As I stood by this tree, the muskies eventually ventured to within a few metres of me, feeding with indecent haste, often inverted, making difficult 'targets'.` Despite photographing them several times in recent years, I still delight in this annual event.

Tuesday, January 15, 2008

Gould's Lagoon "Chicks"

This morning,I tried yet again, to get some meaningful shots of the Little Grassbirds at Gould's Lagoon. I had noticed that at the moment, there are good numbers here, largely boosted by this year's youngsters. They're really frustrating birds to see, let alone photograph, and this morning's outing was nothing different. They were coming out to feed on a strip of newly exposed mud, which gave me some hope. But it was while I was concentrating on the Grassbirds, that I noticed out of the corner of my eye, a movement among the reeds to my right. On closer inspection, I could see that it was a very dark, very young chick, which after briefly looking at me, scampered back into the reed bed. I decided, wrongly as it turned out, that it was probably a newly hatched Purple Swamphen chick, a common bird here. The size should have been a giveaway! Back to the Grassbirds. Ten minutes or more later, it reappeared, this time with a parent--an Australian Crake. What a great surprise! For the next quarter of an hour, the adult and two, or possibly three, chicks fed around the margins of the swamp, never far from the saf
ety of the reed bed. The chicks foraged for themselves, but were quick to accept food offered by the adult. Passing vehicles often caused them to scurry back to cover, but they were equally quick to re-emerge. However, the excitement wasn't quite over yet. As they continued to feed, they were coming ever closer. Eventually, the adult walked into the very small patch of reeds that I was in.(I was going to say "concealed in", but in fact I was standing up, head and shoulders above the reeds). Feeding as it passed among the reed stems until no more than a foot away, followed later by one of the youngsters. Great stuff! (absolutely useless for photography, but a great experience). After feeding for five or so minutes, they walked off down a narrow passageway in the reeds and disappeared from sight. As you can see, I managed a few shots, which, more than anything, are a personal record of a memorable encounter. [There are few Australian Crake breeding records for Tasmania]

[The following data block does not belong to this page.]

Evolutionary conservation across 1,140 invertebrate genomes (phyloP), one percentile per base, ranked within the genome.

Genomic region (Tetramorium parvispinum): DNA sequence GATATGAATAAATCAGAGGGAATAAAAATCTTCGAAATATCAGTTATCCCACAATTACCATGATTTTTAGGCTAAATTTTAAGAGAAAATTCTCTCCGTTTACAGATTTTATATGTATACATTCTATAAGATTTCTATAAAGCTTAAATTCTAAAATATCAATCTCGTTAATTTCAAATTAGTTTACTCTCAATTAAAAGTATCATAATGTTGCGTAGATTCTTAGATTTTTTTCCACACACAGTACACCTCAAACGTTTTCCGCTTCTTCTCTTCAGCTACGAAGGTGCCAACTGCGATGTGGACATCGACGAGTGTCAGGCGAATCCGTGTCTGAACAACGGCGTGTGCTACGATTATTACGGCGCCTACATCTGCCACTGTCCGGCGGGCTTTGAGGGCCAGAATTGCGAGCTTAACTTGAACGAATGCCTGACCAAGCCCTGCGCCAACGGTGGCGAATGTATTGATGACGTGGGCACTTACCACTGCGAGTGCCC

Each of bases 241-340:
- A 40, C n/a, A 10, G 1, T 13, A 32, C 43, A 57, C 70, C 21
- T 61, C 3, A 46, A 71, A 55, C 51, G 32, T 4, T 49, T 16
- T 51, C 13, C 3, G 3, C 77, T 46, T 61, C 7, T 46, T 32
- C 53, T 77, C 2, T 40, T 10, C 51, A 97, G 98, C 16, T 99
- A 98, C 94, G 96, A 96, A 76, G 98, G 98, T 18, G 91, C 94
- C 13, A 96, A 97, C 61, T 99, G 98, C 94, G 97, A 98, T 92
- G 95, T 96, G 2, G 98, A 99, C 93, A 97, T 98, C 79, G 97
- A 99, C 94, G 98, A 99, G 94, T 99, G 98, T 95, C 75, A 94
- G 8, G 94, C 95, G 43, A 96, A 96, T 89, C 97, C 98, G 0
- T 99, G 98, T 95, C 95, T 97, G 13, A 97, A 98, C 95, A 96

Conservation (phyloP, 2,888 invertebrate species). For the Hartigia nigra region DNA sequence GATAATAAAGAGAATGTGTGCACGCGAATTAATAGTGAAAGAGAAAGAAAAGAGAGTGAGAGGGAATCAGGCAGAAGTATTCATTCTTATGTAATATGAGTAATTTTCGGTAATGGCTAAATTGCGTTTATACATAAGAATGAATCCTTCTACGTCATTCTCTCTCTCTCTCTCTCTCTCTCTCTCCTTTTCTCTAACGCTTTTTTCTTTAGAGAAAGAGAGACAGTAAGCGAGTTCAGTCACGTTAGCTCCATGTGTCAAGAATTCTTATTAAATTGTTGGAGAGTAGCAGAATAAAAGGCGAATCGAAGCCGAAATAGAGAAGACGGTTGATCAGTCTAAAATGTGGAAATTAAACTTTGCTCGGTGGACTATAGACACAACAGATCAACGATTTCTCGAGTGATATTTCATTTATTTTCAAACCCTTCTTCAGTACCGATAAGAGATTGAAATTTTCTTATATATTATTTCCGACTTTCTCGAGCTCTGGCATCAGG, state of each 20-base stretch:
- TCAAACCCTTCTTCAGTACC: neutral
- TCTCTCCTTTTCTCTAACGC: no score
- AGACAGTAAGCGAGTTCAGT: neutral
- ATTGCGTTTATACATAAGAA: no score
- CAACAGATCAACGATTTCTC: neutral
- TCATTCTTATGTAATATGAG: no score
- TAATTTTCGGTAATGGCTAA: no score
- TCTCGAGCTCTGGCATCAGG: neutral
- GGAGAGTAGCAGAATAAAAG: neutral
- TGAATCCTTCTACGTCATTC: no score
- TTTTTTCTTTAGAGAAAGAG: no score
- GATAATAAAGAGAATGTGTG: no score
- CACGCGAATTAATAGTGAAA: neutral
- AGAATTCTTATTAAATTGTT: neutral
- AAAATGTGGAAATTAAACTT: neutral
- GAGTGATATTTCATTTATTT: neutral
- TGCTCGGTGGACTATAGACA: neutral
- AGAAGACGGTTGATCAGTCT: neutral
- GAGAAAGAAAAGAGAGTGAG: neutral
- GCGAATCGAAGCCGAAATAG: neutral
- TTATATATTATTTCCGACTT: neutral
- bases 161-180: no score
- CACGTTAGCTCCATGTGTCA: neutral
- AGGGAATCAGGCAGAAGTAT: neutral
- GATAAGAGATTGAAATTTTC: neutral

Tuesday, January 08, 2008

Resourceful Fairy-Wrens

I persuaded the family to make a small detour to Pirates Bay at Eaglehawk Neck, while on a recent outing to the Tasman Peninsula. As there was a strong, cool, northerly wind blowing, I was hopeful of perhaps seeing some interesting seabirds from the lookout. In the event we saw 20 or more Australasian Gannets, fishing well offshore, and a constant procession of Black-faced Cormorants, probably from their nearby breeding place on the Hippolytes, but little else. Next, wandering down to the jetty, we were confronted by the full force of the northerly and took shelter behind the Tuna club building. Two passing Oystercatchers caught my eye, one a Sooty, the other a Pied. The Sooty alighted among the nearby rocks, and I followed, hoping for a "photo-op". As I did so, a male Superb Fairy-wren passed me, battling into the headwind, to land behind the bull kelp covering the beach. I watched for a while, mainly to see what had brought it out of the nearby cover, to a non-typical fairy-wren habitat. I soon realised that it was very actively chasing small flying insects, and soon had a bill full. It was joined briefly by a female, before flying off into the scrub, returning shortly afterwards. Obviously, it was feeding nestlings. Trying to photograph it feeding among the kelp, proved challenging, with an active bird and a strong wind, but, aided by the bird being inured to the presence of humans, I managed a few shots. I briefly turned my attention to photographing the Sooty Oystercatcher feeding among the rocks, before deciding that it was time to pay more attention to my family's needs! Something, at times, I am apt to overlook.